What to do when the original text makes no sense. Dr. Snoeberger of Detroit Seminary wrestles with 1 Samuel 13:1 and the ESV’s “little-advertised translation change.” What is interesting in this post is Mark’s conclusion: “(1) Translation is never simple, and formal equivalence will rarely work for more than a verse or two before it must be abandoned. We might talk about a version being “more formal” or “less formal” than another, but never purely formal. (2) Translation always involves interpretation. Always. Even the decision of the RSV to supply ellipses instead of words is an exercise in theological interpretation. (3) The most “literal” translations at times are sometimes very dynamic, and the most dynamic of translations are sometimes very literal. (4) People sometimes need expert help when they read the Bible. That’s why we have translators and that’s why we have teachers. Do translators and teachers sometimes betray us? Absolutely. But without them, the Christian life would be exceedingly difficult.”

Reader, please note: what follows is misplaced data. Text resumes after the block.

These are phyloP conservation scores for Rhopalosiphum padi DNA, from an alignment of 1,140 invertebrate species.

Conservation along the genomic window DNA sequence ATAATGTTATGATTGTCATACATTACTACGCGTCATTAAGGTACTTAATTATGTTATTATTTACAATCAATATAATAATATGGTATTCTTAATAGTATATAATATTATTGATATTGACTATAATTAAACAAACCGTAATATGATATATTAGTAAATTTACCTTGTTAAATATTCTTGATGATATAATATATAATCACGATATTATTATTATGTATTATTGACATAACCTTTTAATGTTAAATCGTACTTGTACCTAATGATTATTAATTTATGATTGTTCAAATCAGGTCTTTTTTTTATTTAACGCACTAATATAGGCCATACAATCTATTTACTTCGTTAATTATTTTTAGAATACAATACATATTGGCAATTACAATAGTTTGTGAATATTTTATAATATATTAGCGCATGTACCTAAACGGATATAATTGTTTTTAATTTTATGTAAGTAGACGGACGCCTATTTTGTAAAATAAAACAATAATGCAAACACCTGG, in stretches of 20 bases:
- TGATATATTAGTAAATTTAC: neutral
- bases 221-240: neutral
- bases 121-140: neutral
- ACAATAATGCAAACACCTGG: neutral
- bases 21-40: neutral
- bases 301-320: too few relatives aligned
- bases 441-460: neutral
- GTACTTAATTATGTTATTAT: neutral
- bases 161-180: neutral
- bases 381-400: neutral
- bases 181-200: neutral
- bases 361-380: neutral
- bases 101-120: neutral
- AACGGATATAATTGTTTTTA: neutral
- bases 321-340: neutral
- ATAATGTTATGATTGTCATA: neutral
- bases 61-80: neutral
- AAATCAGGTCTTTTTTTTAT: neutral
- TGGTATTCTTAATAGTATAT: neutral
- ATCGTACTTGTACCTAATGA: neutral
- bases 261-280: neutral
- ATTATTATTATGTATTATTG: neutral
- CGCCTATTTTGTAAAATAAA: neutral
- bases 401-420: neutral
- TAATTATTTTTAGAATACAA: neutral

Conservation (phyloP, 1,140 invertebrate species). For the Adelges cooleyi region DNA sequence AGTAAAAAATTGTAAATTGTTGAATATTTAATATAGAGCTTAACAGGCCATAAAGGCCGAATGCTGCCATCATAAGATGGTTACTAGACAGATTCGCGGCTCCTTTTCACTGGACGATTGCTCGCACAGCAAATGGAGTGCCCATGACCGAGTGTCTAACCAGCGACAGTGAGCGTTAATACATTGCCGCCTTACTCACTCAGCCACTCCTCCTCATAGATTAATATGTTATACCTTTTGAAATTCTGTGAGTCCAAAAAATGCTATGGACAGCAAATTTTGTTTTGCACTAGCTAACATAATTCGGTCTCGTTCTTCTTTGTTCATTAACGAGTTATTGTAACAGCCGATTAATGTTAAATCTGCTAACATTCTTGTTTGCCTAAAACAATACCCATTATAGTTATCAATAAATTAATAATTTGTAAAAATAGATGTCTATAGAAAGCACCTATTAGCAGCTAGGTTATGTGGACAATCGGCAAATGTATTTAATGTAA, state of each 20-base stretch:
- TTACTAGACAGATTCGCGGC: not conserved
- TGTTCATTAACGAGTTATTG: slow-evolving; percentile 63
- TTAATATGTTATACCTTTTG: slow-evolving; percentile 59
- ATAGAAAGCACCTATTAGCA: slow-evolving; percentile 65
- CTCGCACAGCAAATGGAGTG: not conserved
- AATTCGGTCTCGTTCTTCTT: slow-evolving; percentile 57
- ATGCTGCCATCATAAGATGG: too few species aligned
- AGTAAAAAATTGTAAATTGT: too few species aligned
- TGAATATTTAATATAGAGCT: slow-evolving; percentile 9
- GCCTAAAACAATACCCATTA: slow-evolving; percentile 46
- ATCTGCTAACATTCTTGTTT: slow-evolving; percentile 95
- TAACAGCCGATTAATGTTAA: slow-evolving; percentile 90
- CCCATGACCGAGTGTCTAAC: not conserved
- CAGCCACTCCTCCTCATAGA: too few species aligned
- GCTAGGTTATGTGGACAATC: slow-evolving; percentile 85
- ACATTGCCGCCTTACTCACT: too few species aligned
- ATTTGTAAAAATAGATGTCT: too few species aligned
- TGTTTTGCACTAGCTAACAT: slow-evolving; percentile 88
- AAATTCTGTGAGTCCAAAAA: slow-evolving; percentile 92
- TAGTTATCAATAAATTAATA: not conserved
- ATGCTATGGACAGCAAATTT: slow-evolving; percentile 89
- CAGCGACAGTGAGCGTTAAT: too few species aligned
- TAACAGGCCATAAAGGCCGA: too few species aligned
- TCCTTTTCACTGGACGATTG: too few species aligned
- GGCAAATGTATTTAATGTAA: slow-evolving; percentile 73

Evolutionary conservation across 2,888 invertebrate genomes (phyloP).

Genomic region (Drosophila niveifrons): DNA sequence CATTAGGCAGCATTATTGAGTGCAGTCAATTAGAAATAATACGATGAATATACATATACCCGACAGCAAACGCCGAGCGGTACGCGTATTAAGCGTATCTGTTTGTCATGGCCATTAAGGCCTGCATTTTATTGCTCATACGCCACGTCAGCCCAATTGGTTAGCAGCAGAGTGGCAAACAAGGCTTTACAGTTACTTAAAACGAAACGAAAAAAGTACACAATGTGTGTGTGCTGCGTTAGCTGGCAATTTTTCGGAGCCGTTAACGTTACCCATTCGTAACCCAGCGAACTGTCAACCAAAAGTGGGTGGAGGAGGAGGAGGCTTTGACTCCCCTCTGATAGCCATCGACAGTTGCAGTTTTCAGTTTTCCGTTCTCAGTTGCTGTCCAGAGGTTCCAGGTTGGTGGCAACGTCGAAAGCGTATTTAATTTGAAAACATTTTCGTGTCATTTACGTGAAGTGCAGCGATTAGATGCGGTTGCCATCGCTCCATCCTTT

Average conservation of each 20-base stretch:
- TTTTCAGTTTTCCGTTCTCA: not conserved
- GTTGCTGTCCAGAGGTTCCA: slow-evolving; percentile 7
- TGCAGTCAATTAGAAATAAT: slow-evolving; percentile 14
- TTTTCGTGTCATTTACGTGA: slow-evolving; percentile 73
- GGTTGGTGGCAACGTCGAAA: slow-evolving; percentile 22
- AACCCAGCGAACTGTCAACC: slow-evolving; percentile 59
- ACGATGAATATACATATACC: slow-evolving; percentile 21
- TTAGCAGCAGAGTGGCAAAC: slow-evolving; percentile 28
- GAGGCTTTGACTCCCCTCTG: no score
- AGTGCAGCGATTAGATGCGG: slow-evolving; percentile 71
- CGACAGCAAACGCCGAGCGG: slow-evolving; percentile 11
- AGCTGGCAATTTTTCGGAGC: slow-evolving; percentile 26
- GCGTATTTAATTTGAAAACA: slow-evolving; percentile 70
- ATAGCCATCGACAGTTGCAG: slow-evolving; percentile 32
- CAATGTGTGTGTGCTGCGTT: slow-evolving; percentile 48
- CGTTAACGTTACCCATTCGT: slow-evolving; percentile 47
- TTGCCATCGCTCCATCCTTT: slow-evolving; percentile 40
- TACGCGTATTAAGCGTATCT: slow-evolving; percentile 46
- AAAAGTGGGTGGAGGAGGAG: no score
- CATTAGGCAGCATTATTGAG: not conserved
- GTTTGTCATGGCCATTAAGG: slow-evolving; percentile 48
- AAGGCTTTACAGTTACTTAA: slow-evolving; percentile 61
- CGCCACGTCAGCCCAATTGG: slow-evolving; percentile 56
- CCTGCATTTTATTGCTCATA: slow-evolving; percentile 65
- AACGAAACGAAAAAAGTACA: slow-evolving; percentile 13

How Sunday School Can Change Your Church’s Culture. Churches use Sunday School in different ways and the scriptures don’t dictate how that ought to be. Here is an intriguing example of how a church used its Sunday School and how it changed the culture of the church: “Wonderfully, our adult Sunday school program has effected changes not only in our church’s dating culture, but in other areas as well. Conversations about church discipline, fear of man, evangelism, gender, and singleness increasingly embody the content of their respective Sunday School classes.”
Steadfast Faith. Bob Jones University’s Annual Bible Conference finished up this past week. SoundForth released their newest recording on Wednesday. I watched some of the concert on Wednesday night. The recording is all men this year and sounded good. I look forward to adding this to my library soon.
One of my alma maters recently published a new promotional video: